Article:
Chico & Rita
Directed by Fernando Trueba, Javier Mariscal, Tono Errando
Screenplay by Fernando Trueba, Ignacio Martínez de Pisón
Music by Bebo Valdés
By Fernando Gonzalez
“Chico y Rita” has been presented at several film festivals but does not yet have commercial distribution. It is being reviewed here for its evocation of a significant period in jazz and Latin music.
For more information about screenings and festival bookings, click HERE.
Chico & Rita, the animated feature film by Fernando Trueba, Javier Mariscal, and Tono Errando that opened the 28th Miami International Film Festival Friday night, follows the romantic story of the title characters. But Chico & Rita is really about the love affair between Trueba & Co. with Latin jazz and the Havana and New York of the 1940s and ‘50s.
The fictional tale of pianist Chico Valdés and singer Rita LaBelle is part Hollywood pulp melodrama, part telenovela. It’s a boy-meets-girl, boy-loses-girl story that plays out over several decades and a number of cities, as chance and dastardly deeds separate them. Will love triumph at the end? You get the idea.
But the story of Chico and Rita is actually both the subject and the pretext for a lush, visually stunning, and musically charming recreation of an era.
The film is a collaboration between: Trueba, an Oscar winner who directed Calle 54, a valentine to Latin Jazz, and has also become, in recent years, a jazz record producer; Mariscal, a visual artist and designer; and animator Tono Errando. Cuban pianist and bandleader Bebo Valdés, 92, who once actually sat at the piano and led the orchestra at the Tropicana Club in Havana, wrote the music score and plays on the soundtrack. The film is dedicated to him.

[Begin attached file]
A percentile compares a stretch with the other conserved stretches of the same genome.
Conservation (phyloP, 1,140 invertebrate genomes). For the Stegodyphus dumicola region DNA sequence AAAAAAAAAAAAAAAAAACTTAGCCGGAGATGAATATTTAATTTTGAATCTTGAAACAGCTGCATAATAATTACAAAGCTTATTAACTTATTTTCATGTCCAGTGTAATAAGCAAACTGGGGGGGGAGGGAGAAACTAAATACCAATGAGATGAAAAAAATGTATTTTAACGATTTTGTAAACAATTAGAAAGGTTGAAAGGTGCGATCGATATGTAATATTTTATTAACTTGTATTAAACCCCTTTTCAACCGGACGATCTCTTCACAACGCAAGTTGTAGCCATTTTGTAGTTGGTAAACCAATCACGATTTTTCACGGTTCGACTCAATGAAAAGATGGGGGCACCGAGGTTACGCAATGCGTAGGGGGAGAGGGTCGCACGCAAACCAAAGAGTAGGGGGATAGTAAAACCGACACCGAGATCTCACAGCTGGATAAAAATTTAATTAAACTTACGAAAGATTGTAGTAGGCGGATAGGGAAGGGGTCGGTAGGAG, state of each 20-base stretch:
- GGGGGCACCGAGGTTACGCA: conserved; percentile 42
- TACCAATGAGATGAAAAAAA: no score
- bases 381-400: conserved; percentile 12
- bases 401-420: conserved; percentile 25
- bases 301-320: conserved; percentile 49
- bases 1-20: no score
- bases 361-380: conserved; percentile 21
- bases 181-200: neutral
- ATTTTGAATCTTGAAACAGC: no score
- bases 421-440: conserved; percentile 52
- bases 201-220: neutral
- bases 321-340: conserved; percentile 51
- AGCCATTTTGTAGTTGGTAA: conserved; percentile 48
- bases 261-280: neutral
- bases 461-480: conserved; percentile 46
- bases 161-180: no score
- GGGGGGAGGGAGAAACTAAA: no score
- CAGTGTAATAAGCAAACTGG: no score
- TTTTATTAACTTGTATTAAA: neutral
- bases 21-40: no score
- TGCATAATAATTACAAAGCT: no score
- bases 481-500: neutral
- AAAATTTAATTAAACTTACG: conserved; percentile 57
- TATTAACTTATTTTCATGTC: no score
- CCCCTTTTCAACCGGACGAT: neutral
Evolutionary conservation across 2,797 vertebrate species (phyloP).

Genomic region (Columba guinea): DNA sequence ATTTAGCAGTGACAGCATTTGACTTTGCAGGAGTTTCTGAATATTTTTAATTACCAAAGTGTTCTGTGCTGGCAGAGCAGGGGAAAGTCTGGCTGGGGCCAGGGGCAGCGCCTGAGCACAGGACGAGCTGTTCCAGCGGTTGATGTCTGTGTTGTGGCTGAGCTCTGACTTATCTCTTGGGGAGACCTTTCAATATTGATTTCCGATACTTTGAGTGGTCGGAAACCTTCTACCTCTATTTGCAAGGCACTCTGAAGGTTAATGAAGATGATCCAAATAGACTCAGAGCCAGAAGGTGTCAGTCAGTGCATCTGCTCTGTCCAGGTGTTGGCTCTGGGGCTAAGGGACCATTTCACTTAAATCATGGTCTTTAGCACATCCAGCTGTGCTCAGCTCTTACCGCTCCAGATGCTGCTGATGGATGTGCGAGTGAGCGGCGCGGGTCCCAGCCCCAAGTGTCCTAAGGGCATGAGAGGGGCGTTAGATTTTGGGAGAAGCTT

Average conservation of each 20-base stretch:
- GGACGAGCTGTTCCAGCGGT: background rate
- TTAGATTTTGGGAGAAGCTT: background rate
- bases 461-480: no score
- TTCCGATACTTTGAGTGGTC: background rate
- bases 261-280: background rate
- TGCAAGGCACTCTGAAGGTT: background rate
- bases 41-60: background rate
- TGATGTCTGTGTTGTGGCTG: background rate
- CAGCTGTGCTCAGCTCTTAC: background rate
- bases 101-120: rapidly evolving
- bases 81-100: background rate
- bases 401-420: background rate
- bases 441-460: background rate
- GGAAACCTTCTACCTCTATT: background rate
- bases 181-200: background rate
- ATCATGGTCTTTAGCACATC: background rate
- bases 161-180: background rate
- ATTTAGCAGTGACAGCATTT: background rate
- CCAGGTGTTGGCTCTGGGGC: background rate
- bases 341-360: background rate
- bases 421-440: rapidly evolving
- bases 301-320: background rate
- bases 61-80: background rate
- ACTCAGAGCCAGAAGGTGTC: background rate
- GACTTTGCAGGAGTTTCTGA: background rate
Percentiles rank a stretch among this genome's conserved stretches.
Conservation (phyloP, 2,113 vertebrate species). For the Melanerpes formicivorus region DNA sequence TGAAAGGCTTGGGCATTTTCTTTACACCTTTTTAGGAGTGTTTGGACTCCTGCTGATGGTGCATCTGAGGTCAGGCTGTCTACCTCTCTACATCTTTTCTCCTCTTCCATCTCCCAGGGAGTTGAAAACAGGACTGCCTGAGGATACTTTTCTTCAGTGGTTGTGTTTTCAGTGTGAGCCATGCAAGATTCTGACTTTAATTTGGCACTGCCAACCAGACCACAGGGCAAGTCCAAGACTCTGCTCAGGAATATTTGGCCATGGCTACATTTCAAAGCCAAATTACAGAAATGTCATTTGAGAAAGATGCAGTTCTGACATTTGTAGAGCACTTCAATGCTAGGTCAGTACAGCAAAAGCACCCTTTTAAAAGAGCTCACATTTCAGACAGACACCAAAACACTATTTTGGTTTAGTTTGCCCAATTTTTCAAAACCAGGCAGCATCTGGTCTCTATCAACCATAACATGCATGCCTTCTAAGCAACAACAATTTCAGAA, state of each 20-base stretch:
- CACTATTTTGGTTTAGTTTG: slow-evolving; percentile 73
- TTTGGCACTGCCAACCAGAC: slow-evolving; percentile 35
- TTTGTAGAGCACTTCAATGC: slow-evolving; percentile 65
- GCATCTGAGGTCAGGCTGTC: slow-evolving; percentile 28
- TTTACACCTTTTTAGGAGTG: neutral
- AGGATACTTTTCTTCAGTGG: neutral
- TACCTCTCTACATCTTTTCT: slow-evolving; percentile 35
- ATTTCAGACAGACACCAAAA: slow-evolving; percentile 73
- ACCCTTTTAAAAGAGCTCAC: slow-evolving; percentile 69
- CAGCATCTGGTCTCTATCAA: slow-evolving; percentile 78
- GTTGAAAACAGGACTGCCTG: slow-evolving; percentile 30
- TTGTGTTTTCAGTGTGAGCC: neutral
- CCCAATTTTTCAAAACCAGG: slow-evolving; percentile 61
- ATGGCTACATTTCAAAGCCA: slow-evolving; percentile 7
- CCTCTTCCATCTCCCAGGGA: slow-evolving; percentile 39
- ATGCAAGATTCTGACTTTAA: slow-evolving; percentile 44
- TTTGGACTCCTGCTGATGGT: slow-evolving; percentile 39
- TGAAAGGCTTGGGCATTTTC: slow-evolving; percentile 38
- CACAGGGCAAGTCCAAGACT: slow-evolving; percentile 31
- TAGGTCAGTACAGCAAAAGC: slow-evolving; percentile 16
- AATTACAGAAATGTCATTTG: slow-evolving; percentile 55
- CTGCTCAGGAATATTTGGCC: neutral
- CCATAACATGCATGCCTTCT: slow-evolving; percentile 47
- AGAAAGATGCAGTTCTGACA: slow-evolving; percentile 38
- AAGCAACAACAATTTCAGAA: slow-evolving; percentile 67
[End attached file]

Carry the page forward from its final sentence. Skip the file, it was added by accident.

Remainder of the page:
In Chico & Rita, the creators have evoked a pre-Revolution, neon-lit Havana so effectively that there were murmurs of recognition among the audience in Miami, as many were no doubt taken back by images of longed-for places and old store signs. So, too, for the scenes of New York City’s legendary music joints and larger-than-life musicians making jazz history every night.
Dizzy Gillespie, Charlie Parker, Thelonious Monk, Chano Pozo, Ben Webster, Nat “King” Cole, and Tito Puente are some of the artists whose images have cameo appearances throughout the film. Their instrumentals are played on the soundtrack by a first rate cast of musicians including Jimmy Heath (Webster), Michael Philip Mossman (Gillespie), Irakere’s Germán Velazco (Parker) and Freddy Cole (Nat King Cole). Flamenco star singer Estrella Morente plays herself. Valdés plays piano for his screen counterpart, and Rita is sung by Cuban singer Idania Valdés (no relation to Bebo).
There are many musical references throughout the film that will make jazz and Latin jazz lovers nod and smile in recognition: Monk sitting in at a jam; Tito Puente at the Palladium; Chico idling at the piano and slyly paying tribute to bebop (and Bud Powell?). There is also the tragic story of Chano Pozo´s killing, allusions to Wim Wenders and the Buena Vista Social Club phenomenon, and the Latin GRAMMY-winning Lágrimas Negras, an improbable worldwide hit in 2004 by Valdés and flamenco singer Diego El Cigala.
The drawings, the animation and, especially, the music are so delightful, that it feels petty to object to some choices in the setup and the telling of the story, or point to the odd mistake (e.g. Parker, an alto sax player heard playing an alto, is drawn with a tenor).
The bottom line is that the music and the images in Chico & Rita will stay with you long after you’ve forgotten the particulars of their tale.
(Note that this is an animated film for adults that includes nudity and sex scenes that make it not suitable for children.)
To read more reviews and posts by Fernando Gonzalez, click HERE.